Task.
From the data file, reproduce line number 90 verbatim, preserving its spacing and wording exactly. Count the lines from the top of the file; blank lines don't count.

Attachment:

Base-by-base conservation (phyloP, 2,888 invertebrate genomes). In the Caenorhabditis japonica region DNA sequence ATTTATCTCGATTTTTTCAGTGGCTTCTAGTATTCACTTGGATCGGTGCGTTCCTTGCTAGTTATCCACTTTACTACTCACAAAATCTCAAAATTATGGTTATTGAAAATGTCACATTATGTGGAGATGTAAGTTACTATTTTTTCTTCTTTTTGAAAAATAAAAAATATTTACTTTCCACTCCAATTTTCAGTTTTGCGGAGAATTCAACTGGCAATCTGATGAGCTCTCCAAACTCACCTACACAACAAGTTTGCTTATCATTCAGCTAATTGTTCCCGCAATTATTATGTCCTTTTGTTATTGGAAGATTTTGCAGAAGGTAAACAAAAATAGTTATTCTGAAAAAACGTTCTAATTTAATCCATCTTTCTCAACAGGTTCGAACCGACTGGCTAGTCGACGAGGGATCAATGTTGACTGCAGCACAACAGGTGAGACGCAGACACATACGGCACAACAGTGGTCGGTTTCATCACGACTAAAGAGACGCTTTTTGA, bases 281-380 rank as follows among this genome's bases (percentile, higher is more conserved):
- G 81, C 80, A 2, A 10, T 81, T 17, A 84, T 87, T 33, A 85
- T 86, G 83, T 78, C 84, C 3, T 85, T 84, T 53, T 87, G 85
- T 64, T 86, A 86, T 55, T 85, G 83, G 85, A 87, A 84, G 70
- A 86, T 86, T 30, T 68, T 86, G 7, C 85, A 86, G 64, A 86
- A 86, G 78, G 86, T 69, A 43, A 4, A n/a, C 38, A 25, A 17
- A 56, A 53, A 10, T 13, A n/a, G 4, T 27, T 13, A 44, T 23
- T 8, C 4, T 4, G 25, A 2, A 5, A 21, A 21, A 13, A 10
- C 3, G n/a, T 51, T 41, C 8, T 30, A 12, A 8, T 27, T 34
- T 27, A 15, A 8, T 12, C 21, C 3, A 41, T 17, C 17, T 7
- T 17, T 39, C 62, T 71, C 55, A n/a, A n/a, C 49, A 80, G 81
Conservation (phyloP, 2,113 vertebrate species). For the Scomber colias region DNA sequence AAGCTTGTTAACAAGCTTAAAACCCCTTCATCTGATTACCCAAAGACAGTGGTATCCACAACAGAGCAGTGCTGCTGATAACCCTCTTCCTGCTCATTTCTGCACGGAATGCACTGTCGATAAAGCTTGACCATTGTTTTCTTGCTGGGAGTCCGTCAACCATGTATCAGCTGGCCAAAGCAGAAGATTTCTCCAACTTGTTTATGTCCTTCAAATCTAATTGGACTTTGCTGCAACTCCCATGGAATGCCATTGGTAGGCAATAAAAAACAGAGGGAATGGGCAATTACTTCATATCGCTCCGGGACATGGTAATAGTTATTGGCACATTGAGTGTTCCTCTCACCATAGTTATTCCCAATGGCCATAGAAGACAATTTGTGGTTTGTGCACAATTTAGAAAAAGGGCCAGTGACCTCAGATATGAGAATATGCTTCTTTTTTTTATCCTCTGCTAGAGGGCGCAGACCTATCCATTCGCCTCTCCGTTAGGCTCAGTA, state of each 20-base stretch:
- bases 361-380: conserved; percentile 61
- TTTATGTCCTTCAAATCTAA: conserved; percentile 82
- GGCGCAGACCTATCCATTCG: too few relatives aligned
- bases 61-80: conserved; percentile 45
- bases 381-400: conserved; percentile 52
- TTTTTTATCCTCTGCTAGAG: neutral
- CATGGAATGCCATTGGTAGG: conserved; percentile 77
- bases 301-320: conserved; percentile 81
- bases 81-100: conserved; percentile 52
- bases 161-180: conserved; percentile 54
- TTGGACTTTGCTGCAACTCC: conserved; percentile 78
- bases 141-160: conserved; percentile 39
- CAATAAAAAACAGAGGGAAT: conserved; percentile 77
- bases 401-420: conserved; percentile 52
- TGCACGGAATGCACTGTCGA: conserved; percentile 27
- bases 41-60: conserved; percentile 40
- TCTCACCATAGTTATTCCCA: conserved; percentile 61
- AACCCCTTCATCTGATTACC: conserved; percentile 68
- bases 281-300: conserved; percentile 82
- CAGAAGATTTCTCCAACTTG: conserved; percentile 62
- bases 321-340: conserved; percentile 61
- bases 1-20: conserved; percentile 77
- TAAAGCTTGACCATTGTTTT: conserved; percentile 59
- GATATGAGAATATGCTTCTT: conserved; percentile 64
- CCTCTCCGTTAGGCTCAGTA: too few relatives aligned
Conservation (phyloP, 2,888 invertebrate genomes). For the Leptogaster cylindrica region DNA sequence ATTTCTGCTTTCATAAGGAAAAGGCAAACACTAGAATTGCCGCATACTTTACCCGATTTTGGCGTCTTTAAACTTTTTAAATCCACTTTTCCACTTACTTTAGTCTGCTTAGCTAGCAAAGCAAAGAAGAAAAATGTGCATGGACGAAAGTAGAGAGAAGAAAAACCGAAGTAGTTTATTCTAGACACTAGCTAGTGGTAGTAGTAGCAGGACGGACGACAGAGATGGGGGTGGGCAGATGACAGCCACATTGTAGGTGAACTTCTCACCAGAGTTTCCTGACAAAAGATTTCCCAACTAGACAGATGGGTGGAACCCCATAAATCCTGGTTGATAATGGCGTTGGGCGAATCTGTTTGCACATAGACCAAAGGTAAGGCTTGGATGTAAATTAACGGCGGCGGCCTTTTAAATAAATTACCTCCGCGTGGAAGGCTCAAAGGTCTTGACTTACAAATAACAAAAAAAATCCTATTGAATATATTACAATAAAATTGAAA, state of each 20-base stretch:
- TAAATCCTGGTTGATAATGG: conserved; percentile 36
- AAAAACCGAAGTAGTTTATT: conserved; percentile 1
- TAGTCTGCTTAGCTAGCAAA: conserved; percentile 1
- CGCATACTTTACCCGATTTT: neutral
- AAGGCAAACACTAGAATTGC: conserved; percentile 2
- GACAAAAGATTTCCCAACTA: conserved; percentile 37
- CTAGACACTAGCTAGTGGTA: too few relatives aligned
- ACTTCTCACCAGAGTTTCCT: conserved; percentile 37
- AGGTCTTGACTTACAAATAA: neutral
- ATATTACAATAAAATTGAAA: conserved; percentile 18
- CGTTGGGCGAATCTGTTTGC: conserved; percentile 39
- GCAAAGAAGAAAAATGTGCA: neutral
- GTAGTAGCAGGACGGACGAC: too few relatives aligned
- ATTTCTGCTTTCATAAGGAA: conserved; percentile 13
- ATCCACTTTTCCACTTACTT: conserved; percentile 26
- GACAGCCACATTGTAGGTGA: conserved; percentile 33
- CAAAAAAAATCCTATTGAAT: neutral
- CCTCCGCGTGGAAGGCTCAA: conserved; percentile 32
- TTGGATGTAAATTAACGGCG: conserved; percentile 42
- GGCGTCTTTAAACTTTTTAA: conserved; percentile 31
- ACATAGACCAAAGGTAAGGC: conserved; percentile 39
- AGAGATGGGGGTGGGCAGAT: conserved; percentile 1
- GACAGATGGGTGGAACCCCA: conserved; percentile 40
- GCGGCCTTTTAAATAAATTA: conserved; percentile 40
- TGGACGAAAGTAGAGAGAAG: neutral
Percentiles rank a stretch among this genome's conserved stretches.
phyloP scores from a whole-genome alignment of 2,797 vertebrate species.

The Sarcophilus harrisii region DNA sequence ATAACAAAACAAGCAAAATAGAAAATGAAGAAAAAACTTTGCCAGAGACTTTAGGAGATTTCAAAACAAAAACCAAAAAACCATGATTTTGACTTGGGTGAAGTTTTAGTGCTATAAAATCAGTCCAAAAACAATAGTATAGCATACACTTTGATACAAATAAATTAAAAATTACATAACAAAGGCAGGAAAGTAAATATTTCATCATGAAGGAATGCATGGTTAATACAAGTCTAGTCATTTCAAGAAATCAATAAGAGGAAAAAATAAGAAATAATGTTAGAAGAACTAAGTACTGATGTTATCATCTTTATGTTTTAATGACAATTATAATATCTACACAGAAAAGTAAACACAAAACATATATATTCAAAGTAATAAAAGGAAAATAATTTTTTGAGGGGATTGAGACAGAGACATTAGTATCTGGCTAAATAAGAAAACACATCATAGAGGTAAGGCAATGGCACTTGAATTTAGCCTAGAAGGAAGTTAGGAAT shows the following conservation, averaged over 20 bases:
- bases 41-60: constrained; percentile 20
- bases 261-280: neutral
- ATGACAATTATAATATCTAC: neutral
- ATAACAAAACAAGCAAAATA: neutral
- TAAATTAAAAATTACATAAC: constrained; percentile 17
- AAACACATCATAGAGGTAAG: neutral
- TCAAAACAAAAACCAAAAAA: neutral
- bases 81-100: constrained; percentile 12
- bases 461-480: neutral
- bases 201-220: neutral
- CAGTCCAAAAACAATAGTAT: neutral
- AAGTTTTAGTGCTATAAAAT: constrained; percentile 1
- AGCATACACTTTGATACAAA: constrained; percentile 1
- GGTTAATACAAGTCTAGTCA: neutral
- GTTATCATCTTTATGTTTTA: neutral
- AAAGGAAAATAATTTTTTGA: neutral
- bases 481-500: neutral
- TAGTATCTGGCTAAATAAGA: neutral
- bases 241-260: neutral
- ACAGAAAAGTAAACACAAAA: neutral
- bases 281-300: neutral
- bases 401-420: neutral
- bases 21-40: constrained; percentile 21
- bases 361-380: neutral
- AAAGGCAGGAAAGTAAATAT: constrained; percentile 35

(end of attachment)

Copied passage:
- bases 361-380: neutral